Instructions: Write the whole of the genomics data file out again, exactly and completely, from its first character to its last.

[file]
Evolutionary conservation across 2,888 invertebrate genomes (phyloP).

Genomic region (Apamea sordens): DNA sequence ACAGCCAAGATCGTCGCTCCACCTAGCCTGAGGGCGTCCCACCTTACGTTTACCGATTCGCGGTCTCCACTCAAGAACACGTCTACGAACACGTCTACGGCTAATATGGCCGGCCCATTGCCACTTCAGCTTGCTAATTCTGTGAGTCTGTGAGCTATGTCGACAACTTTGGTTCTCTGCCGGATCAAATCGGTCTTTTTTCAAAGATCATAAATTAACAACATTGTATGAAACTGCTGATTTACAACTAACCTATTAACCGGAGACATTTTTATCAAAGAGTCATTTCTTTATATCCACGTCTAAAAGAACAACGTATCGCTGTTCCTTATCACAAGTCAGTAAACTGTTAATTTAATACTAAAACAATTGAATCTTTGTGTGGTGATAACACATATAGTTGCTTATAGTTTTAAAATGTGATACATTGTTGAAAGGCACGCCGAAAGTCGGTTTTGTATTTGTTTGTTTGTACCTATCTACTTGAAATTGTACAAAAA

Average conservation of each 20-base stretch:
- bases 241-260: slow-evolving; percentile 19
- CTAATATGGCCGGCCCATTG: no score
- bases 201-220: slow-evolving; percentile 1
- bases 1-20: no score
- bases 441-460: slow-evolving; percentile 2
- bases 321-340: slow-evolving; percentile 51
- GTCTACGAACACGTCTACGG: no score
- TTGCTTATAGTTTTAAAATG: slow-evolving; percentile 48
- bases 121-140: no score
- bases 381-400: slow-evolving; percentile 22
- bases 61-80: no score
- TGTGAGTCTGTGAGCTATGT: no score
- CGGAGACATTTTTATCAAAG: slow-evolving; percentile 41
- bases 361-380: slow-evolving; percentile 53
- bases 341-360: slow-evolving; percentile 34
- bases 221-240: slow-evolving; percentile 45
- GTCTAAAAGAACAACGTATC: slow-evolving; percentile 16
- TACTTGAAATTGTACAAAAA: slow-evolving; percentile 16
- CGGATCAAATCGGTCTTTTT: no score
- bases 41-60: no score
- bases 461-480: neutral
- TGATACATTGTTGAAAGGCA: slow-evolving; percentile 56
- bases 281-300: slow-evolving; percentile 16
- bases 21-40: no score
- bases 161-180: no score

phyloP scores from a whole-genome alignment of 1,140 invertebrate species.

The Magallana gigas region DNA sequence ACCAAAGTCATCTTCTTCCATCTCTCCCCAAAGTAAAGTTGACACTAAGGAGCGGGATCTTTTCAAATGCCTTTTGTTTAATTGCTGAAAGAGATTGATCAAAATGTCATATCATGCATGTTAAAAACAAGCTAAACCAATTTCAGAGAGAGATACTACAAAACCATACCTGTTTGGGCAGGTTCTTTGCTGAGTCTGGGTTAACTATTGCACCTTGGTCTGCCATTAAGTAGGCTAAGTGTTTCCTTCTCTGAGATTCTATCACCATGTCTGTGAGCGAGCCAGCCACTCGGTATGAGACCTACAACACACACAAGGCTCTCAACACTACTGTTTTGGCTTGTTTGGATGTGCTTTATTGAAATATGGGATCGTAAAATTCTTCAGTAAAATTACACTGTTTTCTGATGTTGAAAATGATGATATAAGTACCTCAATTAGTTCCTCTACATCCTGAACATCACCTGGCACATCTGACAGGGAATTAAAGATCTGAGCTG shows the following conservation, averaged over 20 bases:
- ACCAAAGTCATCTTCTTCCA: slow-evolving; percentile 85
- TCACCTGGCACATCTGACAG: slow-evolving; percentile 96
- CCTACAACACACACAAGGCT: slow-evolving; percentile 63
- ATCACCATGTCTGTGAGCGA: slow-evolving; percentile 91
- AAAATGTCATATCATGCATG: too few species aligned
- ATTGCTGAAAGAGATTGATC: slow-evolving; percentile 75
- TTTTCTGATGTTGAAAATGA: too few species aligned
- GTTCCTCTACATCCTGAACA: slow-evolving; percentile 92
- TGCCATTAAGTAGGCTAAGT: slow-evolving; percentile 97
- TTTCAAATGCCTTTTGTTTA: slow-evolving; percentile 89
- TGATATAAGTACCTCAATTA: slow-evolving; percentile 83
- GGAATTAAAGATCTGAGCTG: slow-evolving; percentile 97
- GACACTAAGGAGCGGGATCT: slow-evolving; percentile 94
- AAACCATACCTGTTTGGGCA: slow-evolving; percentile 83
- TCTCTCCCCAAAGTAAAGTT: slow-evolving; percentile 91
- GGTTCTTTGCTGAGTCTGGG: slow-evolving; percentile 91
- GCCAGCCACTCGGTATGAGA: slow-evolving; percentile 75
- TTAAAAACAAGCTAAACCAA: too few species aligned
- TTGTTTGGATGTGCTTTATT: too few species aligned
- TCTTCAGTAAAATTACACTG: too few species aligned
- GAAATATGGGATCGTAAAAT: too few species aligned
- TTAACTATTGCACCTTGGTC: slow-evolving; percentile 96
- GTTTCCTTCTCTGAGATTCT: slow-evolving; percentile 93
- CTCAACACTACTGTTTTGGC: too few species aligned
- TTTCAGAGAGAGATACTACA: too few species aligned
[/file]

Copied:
Evolutionary conservation across 2,888 invertebrate genomes (phyloP).

Genomic region (Apamea sordens): DNA sequence ACAGCCAAGATCGTCGCTCCACCTAGCCTGAGGGCGTCCCACCTTACGTTTACCGATTCGCGGTCTCCACTCAAGAACACGTCTACGAACACGTCTACGGCTAATATGGCCGGCCCATTGCCACTTCAGCTTGCTAATTCTGTGAGTCTGTGAGCTATGTCGACAACTTTGGTTCTCTGCCGGATCAAATCGGTCTTTTTTCAAAGATCATAAATTAACAACATTGTATGAAACTGCTGATTTACAACTAACCTATTAACCGGAGACATTTTTATCAAAGAGTCATTTCTTTATATCCACGTCTAAAAGAACAACGTATCGCTGTTCCTTATCACAAGTCAGTAAACTGTTAATTTAATACTAAAACAATTGAATCTTTGTGTGGTGATAACACATATAGTTGCTTATAGTTTTAAAATGTGATACATTGTTGAAAGGCACGCCGAAAGTCGGTTTTGTATTTGTTTGTTTGTACCTATCTACTTGAAATTGTACAAAAA

Average conservation of each 20-base stretch:
- bases 241-260: slow-evolving; percentile 19
- CTAATATGGCCGGCCCATTG: no score
- bases 201-220: slow-evolving; percentile 1
- bases 1-20: no score
- bases 441-460: slow-evolving; percentile 2
- bases 321-340: slow-evolving; percentile 51
- GTCTACGAACACGTCTACGG: no score
- TTGCTTATAGTTTTAAAATG: slow-evolving; percentile 48
- bases 121-140: no score
- bases 381-400: slow-evolving; percentile 22
- bases 61-80: no score
- TGTGAGTCTGTGAGCTATGT: no score
- CGGAGACATTTTTATCAAAG: slow-evolving; percentile 41
- bases 361-380: slow-evolving; percentile 53
- bases 341-360: slow-evolving; percentile 34
- bases 221-240: slow-evolving; percentile 45
- GTCTAAAAGAACAACGTATC: slow-evolving; percentile 16
- TACTTGAAATTGTACAAAAA: slow-evolving; percentile 16
- CGGATCAAATCGGTCTTTTT: no score
- bases 41-60: no score
- bases 461-480: neutral
- TGATACATTGTTGAAAGGCA: slow-evolving; percentile 56
- bases 281-300: slow-evolving; percentile 16
- bases 21-40: no score
- bases 161-180: no score

phyloP scores from a whole-genome alignment of 1,140 invertebrate species.

The Magallana gigas region DNA sequence ACCAAAGTCATCTTCTTCCATCTCTCCCCAAAGTAAAGTTGACACTAAGGAGCGGGATCTTTTCAAATGCCTTTTGTTTAATTGCTGAAAGAGATTGATCAAAATGTCATATCATGCATGTTAAAAACAAGCTAAACCAATTTCAGAGAGAGATACTACAAAACCATACCTGTTTGGGCAGGTTCTTTGCTGAGTCTGGGTTAACTATTGCACCTTGGTCTGCCATTAAGTAGGCTAAGTGTTTCCTTCTCTGAGATTCTATCACCATGTCTGTGAGCGAGCCAGCCACTCGGTATGAGACCTACAACACACACAAGGCTCTCAACACTACTGTTTTGGCTTGTTTGGATGTGCTTTATTGAAATATGGGATCGTAAAATTCTTCAGTAAAATTACACTGTTTTCTGATGTTGAAAATGATGATATAAGTACCTCAATTAGTTCCTCTACATCCTGAACATCACCTGGCACATCTGACAGGGAATTAAAGATCTGAGCTG shows the following conservation, averaged over 20 bases:
- ACCAAAGTCATCTTCTTCCA: slow-evolving; percentile 85
- TCACCTGGCACATCTGACAG: slow-evolving; percentile 96
- CCTACAACACACACAAGGCT: slow-evolving; percentile 63
- ATCACCATGTCTGTGAGCGA: slow-evolving; percentile 91
- AAAATGTCATATCATGCATG: too few species aligned
- ATTGCTGAAAGAGATTGATC: slow-evolving; percentile 75
- TTTTCTGATGTTGAAAATGA: too few species aligned
- GTTCCTCTACATCCTGAACA: slow-evolving; percentile 92
- TGCCATTAAGTAGGCTAAGT: slow-evolving; percentile 97
- TTTCAAATGCCTTTTGTTTA: slow-evolving; percentile 89
- TGATATAAGTACCTCAATTA: slow-evolving; percentile 83
- GGAATTAAAGATCTGAGCTG: slow-evolving; percentile 97
- GACACTAAGGAGCGGGATCT: slow-evolving; percentile 94
- AAACCATACCTGTTTGGGCA: slow-evolving; percentile 83
- TCTCTCCCCAAAGTAAAGTT: slow-evolving; percentile 91
- GGTTCTTTGCTGAGTCTGGG: slow-evolving; percentile 91
- GCCAGCCACTCGGTATGAGA: slow-evolving; percentile 75
- TTAAAAACAAGCTAAACCAA: too few species aligned
- TTGTTTGGATGTGCTTTATT: too few species aligned
- TCTTCAGTAAAATTACACTG: too few species aligned
- GAAATATGGGATCGTAAAAT: too few species aligned
- TTAACTATTGCACCTTGGTC: slow-evolving; percentile 96
- GTTTCCTTCTCTGAGATTCT: slow-evolving; percentile 93
- CTCAACACTACTGTTTTGGC: too few species aligned
- TTTCAGAGAGAGATACTACA: too few species aligned